She says that she immediately knew she had made the right decision with TU. “Once I began the program, I really enjoyed my classes. I enrolled in all the courses with Professor Moore that I could, and enjoyed them all. Of course, the novel class was my favorite. One of my other favorite courses was Documentary Film with Professor Lee Fearnside. That class turned me into a fan of documentary film, and has directly influenced my teaching, since I have developed a Media Studies Elective at the high school where I teach. We do a big unit on documentary film.”
Howard adds, “It turned out that the wider focus of the Tiffin University MH program became a real benefit, because I was exposed to some new disciplines that I never would have explored taking only literature classes. I have also found a position teaching college online, and the people who interviewed me really liked the fact that my degree was in Humanities, so that I can teach a lot of different subjects.”
She calls her professor Vince Moore “an incredible mentor.”
Moore agreed to work with Howard as her thesis advisor. “He called my work-in-progress a sort of female, modern The Catcher in the Rye. Through the two writing classes I took with Vince, one on short story, and one on the novel, I learned a lot about writing. Actually, I really learned things I thought I already knew. I knew the rule about ‘show being better than tell,’ of course – I am an English teacher. But until the work- shop setting of those classes, I don’t think I really got it in a way that allowed me to be really critical of my own work.”
Howard says Moore gave his novel class the option of writing a 50,000 word novel over the course of the semester, or completing it all in one big sprint in November, as a rabbit-like participant in National Novel Writing Month (NaNoWriMo). NaNoWriMo is an annual, internet-based creative writing project that takes place every Nov. 1-30. Howard says she initially opted to work on a novel over the course of a semester, but ended up writing all but three pages of her book that November.
The next phase for the novel was to revise the work significantly, because I elected to continue the work as my creative thesis. “I added about 15,000 words to the piece at that point, and did extensive editing,” she says.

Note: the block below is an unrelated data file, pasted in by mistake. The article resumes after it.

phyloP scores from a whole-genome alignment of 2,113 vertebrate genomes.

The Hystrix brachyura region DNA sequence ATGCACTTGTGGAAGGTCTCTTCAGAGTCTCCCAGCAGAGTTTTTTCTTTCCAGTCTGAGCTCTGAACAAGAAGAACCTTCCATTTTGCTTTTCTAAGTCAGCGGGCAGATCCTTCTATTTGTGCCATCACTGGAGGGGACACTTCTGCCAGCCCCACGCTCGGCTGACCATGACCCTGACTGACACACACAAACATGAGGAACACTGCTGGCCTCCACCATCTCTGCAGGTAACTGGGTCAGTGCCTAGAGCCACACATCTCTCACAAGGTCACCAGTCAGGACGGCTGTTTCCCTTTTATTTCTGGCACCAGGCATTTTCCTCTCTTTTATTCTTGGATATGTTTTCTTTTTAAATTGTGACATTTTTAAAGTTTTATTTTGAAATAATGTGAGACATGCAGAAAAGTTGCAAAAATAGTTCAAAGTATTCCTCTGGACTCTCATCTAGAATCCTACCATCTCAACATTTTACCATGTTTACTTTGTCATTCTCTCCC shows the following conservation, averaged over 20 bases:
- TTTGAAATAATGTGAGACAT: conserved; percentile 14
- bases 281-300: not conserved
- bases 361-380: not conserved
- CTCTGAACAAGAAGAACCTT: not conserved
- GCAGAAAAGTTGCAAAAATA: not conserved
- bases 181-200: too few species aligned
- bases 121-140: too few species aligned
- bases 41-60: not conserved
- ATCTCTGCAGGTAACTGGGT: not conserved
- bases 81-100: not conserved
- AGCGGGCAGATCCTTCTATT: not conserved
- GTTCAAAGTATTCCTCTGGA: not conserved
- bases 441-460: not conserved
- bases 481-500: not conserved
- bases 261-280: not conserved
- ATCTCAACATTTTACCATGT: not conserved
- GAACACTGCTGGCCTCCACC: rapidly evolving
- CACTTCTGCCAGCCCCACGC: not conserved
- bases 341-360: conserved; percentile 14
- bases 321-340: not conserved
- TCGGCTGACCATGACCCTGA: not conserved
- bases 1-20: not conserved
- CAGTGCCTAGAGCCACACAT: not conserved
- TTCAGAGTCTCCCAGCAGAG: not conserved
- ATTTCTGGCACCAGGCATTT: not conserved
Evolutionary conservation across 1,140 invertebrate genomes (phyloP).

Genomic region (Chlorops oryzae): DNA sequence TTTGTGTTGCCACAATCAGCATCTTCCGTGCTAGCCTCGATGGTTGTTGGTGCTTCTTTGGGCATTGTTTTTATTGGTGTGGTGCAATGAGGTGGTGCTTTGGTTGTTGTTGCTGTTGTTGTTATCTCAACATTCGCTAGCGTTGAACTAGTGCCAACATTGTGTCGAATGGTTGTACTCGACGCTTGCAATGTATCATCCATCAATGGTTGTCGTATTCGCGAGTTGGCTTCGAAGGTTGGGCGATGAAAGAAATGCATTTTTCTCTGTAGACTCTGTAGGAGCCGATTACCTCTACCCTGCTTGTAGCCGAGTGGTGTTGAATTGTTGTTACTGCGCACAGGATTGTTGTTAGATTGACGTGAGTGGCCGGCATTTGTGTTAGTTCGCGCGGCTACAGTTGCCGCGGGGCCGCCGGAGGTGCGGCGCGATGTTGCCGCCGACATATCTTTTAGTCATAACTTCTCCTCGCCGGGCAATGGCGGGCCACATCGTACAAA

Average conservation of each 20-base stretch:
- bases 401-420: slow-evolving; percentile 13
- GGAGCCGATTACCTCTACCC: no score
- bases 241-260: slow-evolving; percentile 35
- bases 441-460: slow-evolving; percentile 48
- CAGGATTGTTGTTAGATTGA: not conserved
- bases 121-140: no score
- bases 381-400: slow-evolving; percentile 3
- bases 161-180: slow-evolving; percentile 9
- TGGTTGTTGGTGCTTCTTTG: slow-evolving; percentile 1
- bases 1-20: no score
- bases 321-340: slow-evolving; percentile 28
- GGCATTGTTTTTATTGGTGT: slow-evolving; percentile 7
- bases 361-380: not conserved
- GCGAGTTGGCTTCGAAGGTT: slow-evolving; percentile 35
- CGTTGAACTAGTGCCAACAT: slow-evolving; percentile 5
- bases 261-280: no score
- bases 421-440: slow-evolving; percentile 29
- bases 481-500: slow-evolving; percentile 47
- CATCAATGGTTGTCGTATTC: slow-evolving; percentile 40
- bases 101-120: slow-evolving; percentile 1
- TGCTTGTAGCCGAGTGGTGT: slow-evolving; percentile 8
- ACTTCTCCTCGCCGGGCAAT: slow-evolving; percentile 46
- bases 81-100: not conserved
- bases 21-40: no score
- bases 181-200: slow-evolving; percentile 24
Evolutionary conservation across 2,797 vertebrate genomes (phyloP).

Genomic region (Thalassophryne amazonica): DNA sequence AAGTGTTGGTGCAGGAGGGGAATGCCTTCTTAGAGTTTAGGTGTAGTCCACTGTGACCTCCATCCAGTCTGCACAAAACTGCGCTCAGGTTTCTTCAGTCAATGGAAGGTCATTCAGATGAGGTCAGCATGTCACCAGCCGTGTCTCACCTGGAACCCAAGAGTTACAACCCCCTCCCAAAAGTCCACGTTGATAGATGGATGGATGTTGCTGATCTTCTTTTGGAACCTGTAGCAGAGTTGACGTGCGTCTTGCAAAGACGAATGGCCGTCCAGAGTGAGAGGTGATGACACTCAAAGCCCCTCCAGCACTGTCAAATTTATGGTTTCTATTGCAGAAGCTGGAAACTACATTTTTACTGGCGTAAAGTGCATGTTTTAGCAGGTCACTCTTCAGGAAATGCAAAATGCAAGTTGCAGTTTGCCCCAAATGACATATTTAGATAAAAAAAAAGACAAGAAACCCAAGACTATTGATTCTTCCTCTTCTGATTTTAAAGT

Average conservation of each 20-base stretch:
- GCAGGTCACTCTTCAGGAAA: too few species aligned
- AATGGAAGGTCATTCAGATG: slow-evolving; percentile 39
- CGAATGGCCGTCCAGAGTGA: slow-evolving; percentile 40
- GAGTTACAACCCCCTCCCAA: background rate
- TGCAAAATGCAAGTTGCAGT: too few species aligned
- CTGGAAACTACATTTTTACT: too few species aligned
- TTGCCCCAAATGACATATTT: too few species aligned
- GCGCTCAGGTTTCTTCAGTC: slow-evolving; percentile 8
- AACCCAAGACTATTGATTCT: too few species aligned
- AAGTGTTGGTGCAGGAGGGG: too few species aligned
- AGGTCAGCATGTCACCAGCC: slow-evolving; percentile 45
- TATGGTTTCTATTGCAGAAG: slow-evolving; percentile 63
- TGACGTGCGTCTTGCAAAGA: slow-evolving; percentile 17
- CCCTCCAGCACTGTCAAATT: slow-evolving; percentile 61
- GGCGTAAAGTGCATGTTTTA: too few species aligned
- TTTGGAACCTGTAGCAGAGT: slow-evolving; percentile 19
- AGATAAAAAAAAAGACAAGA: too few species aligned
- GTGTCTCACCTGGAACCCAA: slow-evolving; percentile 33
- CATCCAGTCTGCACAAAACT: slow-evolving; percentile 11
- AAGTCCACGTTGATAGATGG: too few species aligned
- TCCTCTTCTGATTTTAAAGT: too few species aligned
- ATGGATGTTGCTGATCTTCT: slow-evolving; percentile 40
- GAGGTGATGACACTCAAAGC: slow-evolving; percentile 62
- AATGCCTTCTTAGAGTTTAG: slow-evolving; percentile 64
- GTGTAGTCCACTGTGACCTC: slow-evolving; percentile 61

In speaking about Tiffin University, Howard says she has nothing but good things to say.
“I really enjoyed my time at TU. The classes were interesting, the work was challenging, and despite the fact that the courses were all online, there was still somewhat of a sense of community. I think Vince Moore really fosters that in the MH program. I feel like if I had showed up at some point on campus he would have been, ‘Hey, come have a cup of coffee, this is where we hang out in Tiffin,’” she remarks. “The program was small enough that you would have classes with a lot of familiar names. I am still Facebook friends with a lot of the people I went through the program with. That sense of community is really amazing, given that a lot of us never met in person. I think the Tiffin University MH program is a great fit for a lot of people.”
In addition to writing and teaching, Howard says she also enjoys making jewelry, reading, and has recently discovered blogging. “I have always had stories chasing around in my head, so even before I knew that I wanted to be a writer, I loved books and stories. I am also a huge pop culture fanatic. I love movies, television, and music,” Howard remarks.
“Music has always been really important to me, and it’s still a big part of my writing life. The first thing I do to get a new project started is to make a long playlist, which I listen to as I write. I am excited to share my playlists as my books come out,” she says. “I’ve got links on my website to Ping and Spotify so that people can listen along with me.”
Readers can visit Howard at www.jjhowardbooks.com
That Time I Joined The Circus is available wherever books are sold, as well as online through Amazon.